Mr Peh Tang Chwee's weight may be under 60kg and his age 67, but the physical demands of his job surpass those of many half his age.
He would heft a basketful of cucumbers weighing almost 15kg with practised effort into his dried goods and fresh produce shop in Hougang. He would also haul sacks of onions and potatoes in and out of his shop, handling all the heavy lifting while his wife manned the cash register.
The spry shop owner of Peh Tang Chwee Trading at Block 322, Hougang Avenue 5 has been running the business there with his wife, Madam Teo Say Hong, 63, for more than 30 years.
When The Straits Times visited last week around noon, business was brisk. But Mr Peh's day starts much earlier - around 4am.
"I'll come in hours before the sun rises, take out all the goods for the early morning customers, like hawkers and distributors," Mr Peh said in Mandarin. He also speaks Hainanese. "My wife will come in a little later, at around 6am and together, we will start selling to the housewives and domestic helpers."
The elderly couple start packing up around 2pm daily. They rest only once a week, on Mondays. That has been their routine for the past three decades, but from Oct 1, the couple will retire and take it easy.
We have our regulars, but young people prefer to shop at air-conditioned supermarkets, which offer loyalty programmes. Add that to the higher operational costs for utilities and supplies, and it's about time for us to throw in the towel.
MADAM TEO SAY HONG, on one of the reasons she and husband Peh Tang Chwee decided to retire.
Madam Teo said they could no longer work as hard or as long as they used to. "He used to be on his feet the entire day, packing and unpacking goods," she said of her husband in Mandarin. "But in recent years, he has had to sit down more and more."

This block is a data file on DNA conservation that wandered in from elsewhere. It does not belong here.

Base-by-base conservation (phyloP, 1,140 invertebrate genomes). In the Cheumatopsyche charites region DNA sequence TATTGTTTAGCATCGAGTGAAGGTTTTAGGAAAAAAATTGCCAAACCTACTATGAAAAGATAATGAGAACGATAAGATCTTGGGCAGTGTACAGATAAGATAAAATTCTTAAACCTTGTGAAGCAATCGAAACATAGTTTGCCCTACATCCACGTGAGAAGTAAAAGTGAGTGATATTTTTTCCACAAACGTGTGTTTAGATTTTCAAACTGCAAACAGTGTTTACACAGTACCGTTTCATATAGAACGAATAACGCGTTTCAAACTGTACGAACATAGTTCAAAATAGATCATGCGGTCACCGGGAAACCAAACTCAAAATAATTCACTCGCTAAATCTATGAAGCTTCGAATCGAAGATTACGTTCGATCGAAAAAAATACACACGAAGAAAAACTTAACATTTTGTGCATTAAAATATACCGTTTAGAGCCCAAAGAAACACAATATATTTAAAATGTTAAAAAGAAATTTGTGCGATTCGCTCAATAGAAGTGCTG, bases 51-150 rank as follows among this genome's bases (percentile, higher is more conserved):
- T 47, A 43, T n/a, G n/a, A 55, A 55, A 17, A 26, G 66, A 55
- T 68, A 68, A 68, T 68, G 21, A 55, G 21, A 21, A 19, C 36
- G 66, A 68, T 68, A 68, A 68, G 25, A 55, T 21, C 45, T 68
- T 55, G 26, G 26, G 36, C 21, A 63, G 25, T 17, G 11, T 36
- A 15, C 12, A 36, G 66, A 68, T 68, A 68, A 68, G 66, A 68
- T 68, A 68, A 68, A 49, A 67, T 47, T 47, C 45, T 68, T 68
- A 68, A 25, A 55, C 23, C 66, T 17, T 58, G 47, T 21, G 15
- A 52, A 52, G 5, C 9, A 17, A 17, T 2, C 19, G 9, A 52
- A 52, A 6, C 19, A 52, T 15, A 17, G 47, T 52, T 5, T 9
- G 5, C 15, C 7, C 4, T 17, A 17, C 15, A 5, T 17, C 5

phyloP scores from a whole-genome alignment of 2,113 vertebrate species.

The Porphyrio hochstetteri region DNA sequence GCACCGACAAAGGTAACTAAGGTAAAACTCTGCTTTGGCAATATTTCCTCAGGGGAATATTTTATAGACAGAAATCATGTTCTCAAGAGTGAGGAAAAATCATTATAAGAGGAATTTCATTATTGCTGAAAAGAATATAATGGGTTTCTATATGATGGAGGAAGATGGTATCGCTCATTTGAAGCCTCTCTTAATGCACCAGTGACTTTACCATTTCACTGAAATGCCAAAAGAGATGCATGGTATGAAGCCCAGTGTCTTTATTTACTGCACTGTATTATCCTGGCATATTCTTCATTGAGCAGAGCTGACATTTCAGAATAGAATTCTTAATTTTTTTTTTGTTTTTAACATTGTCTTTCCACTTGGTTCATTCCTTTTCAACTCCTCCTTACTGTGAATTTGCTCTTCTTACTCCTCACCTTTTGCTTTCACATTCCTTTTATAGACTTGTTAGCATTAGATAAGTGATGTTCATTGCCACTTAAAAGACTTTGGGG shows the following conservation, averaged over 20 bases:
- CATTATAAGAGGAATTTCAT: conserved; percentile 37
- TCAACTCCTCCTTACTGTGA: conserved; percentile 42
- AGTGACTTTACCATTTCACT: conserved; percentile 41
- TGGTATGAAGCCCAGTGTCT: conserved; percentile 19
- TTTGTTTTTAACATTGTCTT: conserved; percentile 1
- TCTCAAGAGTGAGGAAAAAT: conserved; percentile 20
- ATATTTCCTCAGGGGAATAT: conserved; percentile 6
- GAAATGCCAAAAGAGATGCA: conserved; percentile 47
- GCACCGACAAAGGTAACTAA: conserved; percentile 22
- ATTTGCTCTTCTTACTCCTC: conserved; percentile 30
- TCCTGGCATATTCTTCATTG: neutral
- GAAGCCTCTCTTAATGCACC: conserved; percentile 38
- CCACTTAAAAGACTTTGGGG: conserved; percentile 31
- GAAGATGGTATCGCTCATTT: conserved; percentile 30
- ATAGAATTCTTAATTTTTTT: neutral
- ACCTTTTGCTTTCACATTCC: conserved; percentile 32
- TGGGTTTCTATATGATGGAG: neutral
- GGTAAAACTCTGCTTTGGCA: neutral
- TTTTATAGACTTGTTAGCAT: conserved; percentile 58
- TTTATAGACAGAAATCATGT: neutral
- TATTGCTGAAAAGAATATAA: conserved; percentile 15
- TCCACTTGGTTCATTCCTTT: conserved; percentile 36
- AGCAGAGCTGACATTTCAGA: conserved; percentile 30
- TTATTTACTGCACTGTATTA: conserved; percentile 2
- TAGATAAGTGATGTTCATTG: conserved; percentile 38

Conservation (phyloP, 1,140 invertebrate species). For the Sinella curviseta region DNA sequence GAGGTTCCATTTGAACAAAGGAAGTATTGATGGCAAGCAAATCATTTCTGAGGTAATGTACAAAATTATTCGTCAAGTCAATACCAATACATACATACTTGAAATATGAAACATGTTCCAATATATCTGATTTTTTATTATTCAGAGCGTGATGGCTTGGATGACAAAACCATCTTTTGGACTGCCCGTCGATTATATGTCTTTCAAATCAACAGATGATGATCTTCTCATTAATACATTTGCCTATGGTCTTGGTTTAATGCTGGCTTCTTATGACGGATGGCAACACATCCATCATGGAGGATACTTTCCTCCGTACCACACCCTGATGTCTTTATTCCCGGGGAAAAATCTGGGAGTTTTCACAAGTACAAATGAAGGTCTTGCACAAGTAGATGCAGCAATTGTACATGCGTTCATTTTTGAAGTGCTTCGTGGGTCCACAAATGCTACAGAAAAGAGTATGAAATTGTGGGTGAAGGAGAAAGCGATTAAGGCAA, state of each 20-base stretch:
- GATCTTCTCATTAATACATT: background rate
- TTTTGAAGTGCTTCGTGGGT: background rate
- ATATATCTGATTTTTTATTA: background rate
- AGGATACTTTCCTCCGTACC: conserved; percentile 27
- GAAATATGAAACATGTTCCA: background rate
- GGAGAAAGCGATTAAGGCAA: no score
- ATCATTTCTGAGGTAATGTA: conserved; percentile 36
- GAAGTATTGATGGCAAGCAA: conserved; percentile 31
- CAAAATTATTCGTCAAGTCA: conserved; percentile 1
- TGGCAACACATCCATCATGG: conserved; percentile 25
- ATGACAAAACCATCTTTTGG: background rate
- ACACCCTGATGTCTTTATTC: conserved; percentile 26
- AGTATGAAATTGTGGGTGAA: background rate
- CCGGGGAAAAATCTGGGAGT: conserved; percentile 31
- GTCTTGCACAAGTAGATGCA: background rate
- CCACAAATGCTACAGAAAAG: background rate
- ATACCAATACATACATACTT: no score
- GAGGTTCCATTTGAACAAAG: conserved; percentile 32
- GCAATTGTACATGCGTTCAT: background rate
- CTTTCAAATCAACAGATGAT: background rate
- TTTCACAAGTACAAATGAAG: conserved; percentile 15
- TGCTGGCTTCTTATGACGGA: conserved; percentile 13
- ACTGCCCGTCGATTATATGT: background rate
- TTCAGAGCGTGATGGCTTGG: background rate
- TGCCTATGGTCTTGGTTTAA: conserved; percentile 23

The Straits Times understands that the new owner will renovate the shop, and continue to sell dried goods and fresh food.
Madam Teo said growing competition from supermarket chains and the change in shopping habits among the younger generation are also reasons they decided to retire.
"We have our regulars, but young people prefer to shop at air-conditioned supermarkets, which offer loyalty programmes," said Madam Teo. "Add that to the higher operational costs for utilities and supplies, and it's about time for us to throw in the towel."
She said they plan to rest at home and spend more time with their five grandchildren after retirement.
Mr Peh and Madam Teo's two children have their own jobs - their son works in the heavy industries and their daughter is in sales.When the couple retire, it will be the end of a family business that started with Mr Peh's father.
Mr Peh and his father used to peddle dried goods and fresh produce from the back of a lorry, driving from kampung to kampung. They stopped doing that in the 1980s, when kampungs were replaced by new Housing Board estates.
Mr Peh and his wife then bought the shop in Hougang and named it after himself.
To their regular customers, their imminent retirement signals the end of an era. In the past, Mr Peh would let the poor decide for themselves how much they could pay for the things they buy, or they could pay later when they had the money, said Mr Ng Kiang Swee, 58, a taxi driver who has been a customer for more than 20 years.
"They are good people; it's hard to find people like them any more," said Mr Ng.
Madam Teo said they are looking forward to retirement. "It's about time we took a break," she said with a smile. "We don't have any debts, so we need not be too worried about money after retirement."